When Sunday's torrid heat precipitated an avalanche of humanity upon the Wilmette bathing beach the corps of life guards were kept very busy rescuing venturesome amateurs from the deeper waters beyond the sand bars.
Five persons in all were dragged from the borders of
the Great Beyond through the vigilance of W. H. Summers, C. G. Mitten and William Rich. In no case
were the names of those rescued recorded, but in each
warning was given to keep within the "lifeline"
established for the protection of those who are
unfamiliar with the water and their own limitations.
E. C. Cazel, 1055 Linden avenue, in effecting the
rescue of one "stranger" was rewarded with a good
ducking. "Never again!" says Cazel, member of the
firm in the Wilmette Pharmacy.
It happened that a score of young men were frolicking around the big raft which was floating just at the
edge of the deep water. On one side of the raft the
water was shoulder deep for the average bather while
on the other side it was over his head. There was
one in this frolicsome party who was not an average
swimmer, but an adventurer. When five of the party conspired to tip the raft and slide all the others off, this individual found himself in very deep water. Cazel, on the raft, saw this fellow struggling desperately far below the surface in his efforts to reach the top. It was evident that he could not make it. So Cazel went to the rescue.
Got a stranglehold
While it is difficult to explain but easy for those acquainted with the frantic girations of a drowning man to understand, Cazel soon realized that he was getting the worst of it. The fellow had a throttlehold on his neck and at the same time was sitting on his shoulders. Though more nearly "all in" than the rescued, Cazel with true Teutonic deliberation, walked on bottom till he reached shallower depths where he could get his head our of water. Once there, he persuaded his tenacious friend to loosen his hold and shift for himself. The stranger faded away into the thousand or more other bathers where he was unnoticed for the rest of the afternoon. Another bather made Summers some excitement when he swam far out beyond his depth and then made frantic efforts to get back to shore. Hearing his calls for help, Summers went to his assistance. "Thanks," said the swimmer blandly, "I was just afraid I might give out before I got back there in the shallow water." "Nothing like preparedness," said Summers; "but next time take your tryouts in shorter distances and don't start a panic before you know you aren't going to make it."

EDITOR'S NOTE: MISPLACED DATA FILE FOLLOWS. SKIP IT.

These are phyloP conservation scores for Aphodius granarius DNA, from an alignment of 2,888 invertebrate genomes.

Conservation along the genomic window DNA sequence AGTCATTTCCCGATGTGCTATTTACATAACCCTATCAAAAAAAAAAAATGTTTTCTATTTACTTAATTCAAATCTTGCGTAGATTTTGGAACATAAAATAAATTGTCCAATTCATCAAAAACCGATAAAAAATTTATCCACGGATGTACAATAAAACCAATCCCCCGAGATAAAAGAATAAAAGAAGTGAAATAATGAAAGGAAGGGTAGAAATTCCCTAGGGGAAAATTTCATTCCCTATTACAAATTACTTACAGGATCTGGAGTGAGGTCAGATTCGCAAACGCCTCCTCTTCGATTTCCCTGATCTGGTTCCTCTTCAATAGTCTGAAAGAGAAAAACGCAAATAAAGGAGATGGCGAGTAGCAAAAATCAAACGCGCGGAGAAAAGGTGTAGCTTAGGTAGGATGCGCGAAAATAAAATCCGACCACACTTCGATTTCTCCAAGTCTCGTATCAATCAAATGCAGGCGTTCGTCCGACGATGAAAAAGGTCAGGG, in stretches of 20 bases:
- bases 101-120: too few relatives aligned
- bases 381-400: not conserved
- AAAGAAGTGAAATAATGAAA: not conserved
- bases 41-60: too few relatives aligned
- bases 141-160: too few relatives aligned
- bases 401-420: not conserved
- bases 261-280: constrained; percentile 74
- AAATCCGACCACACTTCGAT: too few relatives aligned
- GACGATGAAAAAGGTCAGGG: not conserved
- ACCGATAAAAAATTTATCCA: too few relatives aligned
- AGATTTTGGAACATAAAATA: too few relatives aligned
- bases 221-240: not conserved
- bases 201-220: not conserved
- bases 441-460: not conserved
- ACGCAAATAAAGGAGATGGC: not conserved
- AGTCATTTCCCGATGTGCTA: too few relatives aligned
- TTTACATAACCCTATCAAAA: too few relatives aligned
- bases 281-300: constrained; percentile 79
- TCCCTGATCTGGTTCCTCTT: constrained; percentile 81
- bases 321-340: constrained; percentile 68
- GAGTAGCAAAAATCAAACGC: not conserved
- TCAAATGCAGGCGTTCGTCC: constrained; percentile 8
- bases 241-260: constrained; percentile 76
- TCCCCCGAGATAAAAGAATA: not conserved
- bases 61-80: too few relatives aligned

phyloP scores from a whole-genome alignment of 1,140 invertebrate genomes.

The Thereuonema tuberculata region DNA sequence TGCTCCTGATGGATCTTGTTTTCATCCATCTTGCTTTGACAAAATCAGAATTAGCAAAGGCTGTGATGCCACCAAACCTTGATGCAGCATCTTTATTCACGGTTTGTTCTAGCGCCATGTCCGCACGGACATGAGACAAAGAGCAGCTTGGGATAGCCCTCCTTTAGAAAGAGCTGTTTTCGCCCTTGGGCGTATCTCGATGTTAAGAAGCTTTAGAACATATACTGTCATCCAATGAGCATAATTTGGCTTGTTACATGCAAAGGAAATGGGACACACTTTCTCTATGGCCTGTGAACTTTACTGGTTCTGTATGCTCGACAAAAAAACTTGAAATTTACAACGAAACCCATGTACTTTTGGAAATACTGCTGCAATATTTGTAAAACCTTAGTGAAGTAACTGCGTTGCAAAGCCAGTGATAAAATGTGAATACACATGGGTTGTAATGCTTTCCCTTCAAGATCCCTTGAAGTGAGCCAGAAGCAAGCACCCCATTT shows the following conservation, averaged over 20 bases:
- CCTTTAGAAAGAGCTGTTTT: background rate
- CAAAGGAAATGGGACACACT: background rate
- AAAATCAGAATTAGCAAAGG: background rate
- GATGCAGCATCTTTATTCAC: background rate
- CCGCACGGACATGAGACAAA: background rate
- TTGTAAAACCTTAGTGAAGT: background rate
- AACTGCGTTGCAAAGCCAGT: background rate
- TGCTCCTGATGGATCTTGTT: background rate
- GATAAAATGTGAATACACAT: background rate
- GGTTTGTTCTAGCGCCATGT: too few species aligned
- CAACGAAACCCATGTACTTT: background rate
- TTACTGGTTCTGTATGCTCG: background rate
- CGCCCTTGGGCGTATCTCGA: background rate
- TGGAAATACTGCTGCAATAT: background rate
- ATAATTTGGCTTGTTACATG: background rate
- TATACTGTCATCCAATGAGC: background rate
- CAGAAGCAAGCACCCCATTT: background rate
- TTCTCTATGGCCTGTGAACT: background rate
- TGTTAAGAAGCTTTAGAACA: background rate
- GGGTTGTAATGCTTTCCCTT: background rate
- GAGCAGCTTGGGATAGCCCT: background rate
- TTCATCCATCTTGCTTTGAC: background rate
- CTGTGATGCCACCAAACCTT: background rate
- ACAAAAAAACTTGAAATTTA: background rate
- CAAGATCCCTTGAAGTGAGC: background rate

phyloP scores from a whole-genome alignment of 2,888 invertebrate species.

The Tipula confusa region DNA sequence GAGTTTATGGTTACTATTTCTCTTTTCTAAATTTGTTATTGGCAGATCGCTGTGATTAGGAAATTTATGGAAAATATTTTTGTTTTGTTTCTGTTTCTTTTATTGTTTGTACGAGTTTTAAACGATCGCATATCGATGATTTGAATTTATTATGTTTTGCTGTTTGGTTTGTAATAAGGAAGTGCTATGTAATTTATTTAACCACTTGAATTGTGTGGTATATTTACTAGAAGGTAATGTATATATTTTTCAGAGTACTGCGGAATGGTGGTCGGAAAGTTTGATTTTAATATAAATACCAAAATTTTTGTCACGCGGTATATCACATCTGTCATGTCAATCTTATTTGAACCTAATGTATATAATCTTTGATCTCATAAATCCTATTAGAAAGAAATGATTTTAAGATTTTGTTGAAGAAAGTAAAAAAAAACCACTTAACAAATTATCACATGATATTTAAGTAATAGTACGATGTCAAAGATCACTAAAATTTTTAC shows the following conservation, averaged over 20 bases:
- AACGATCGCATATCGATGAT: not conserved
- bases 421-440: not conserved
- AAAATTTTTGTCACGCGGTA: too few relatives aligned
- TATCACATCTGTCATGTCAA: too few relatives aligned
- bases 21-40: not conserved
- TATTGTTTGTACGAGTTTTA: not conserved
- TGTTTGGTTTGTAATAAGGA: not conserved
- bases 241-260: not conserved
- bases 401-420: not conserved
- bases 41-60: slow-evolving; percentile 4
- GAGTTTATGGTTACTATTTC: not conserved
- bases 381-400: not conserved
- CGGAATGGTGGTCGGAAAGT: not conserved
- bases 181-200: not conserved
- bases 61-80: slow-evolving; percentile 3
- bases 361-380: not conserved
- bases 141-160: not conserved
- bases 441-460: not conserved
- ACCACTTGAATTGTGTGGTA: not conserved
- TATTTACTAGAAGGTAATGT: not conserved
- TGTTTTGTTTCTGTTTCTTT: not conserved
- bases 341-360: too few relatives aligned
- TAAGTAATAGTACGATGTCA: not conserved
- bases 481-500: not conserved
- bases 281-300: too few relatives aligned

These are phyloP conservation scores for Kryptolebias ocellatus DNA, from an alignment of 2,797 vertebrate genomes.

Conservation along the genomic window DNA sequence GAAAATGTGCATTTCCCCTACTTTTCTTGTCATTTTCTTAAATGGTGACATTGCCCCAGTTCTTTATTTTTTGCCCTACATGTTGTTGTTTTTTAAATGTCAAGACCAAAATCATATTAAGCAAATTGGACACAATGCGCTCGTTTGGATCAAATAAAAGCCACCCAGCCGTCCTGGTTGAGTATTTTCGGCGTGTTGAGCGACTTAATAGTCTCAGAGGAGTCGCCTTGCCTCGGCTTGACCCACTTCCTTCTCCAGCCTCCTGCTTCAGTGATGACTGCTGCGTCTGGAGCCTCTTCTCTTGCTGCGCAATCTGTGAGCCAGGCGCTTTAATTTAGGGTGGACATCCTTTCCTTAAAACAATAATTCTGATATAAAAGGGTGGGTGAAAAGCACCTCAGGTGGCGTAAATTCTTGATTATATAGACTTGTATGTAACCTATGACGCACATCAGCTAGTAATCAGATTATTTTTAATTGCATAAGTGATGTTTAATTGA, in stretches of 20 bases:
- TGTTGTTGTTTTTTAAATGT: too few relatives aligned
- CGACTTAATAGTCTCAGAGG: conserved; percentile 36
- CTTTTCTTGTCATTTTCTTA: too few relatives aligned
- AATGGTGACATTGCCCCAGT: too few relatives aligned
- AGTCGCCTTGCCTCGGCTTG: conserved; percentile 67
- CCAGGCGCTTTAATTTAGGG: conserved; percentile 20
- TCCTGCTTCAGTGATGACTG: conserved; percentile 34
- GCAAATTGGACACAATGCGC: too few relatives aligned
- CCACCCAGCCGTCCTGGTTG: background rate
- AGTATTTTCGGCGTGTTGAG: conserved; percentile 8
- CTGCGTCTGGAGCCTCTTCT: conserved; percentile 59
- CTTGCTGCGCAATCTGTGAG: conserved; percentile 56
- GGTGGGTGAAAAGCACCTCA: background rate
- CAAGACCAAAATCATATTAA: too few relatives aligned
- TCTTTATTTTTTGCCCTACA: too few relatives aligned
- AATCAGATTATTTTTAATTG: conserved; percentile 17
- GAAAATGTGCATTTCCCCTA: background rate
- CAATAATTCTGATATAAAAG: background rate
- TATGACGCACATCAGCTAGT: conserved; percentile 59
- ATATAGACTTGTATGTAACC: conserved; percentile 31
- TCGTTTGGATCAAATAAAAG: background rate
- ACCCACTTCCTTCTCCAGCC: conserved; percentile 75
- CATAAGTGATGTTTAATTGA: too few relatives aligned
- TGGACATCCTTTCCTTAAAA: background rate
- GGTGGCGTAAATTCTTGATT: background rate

Confiscated their clothes
But the really exciting diversion of the day was the searching for the secluded spots which insurgent bathers had selected as the hiding places for their clothing. These bundles of apparel, some of feminine daintiness and others of a scant few pieces of masculine attire, were found in the most interesting places. Some were hung in the tops of trees, displaying a shrewd ingeniousness on the part of their owners, while other resourceful young men engaged the services of their lady friends to sit on the contraband bundle of their belongings and thus hide it from the prying eyes of the police. But let it be observed that "watchful waiting " on the part of the police, in this case at least, ferreted out all these caches and the repentant owners, some very irate, had to come sooner or later to the box office and plead for their property. The rough seas of Saturday prevented the erection of the high-diving stand in its accustomed place from which it was dislodged and washed ashore by the tempest of last week. It was found impossible to repair the damage wrought by the wind and waves in time to get the ponderous structure in place for Sunday. But the work was completed Monday and the tug, which originally hauled it into place again dragged it seaward and made everything ready for the big rush on Sunday next.
Filmed the Water Sprites
In view of the absence of this popular piece of beach apparatus the high diving stand at Gage's pier, constructed by private individuals July [damaged] was the Mecca for those swimmers who demand something more for the afternoon's sport than splashing about the placid shallows with the women and children. This pier has been almost deserted by the crowds for weeks past, or since the opening of the new beach. Another innovation which caused decided thrill among the two thousand bathers who swarmed the beach Sunday afternoon, was the taking of a series of motion picture films of the fairer sprites who frolicked with Neptune. Edward F. Kelley of 1133 Elmwood avenue was the photographer and it is commonly reported that the films will be shown at the Village theater soon. George Cunneen, assisted [damage] Guernsey Clarke, Monday afternoon rescued a drowning man who sat exhausted just beyond the outermost raft. With a friend Ernest Cazel was again in the neighborhood of the near-drowning, but this time he was beaten out in his first aid efforts by his friend. The The rescued this time got a strangle hold on the rescuer and both went to the bottom for the count--almost, had it not been for Cazel's energetic efforts in summoning assistance. Cunneen and Clarke heard the call and promptly dragged the two men from the water. Both were in an extremely exhausted condition and had to e given vigorous treatment in Superintendent Summer's first aid tent on the beach. Doctor Hecht and Conley were both on the scene and supervised the treatment.